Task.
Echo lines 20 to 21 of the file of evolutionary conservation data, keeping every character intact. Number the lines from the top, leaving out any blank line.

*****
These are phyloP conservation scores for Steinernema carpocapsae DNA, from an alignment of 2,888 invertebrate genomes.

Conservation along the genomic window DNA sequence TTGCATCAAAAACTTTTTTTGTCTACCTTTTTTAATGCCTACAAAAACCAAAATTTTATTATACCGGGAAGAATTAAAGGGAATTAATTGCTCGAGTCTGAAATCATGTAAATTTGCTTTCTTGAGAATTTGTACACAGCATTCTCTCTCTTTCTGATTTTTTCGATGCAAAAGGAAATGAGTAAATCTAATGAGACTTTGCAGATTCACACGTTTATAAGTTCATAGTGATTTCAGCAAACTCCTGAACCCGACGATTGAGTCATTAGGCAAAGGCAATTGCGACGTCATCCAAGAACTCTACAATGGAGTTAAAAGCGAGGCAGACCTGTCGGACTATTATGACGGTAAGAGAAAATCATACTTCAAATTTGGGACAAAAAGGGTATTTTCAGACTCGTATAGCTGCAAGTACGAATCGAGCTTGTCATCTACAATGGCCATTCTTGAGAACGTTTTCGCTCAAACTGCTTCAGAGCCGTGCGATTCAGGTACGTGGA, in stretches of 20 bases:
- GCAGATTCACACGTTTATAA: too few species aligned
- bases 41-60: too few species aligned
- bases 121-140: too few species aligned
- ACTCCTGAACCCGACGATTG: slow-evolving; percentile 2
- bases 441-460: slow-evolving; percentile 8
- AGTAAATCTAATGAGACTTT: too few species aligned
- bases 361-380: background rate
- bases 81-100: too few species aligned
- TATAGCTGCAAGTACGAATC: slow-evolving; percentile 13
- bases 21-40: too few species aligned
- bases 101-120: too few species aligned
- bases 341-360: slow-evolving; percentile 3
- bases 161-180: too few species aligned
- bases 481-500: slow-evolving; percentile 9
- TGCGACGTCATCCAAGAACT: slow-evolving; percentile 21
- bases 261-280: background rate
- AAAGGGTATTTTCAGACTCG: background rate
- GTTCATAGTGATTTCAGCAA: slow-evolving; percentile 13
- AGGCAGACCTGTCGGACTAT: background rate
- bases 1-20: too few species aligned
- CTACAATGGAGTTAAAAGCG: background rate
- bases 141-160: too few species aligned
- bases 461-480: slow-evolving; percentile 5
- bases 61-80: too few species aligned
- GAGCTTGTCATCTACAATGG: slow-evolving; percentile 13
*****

- GTTCATAGTGATTTCAGCAA: slow-evolving; percentile 13
- AGGCAGACCTGTCGGACTAT: background rate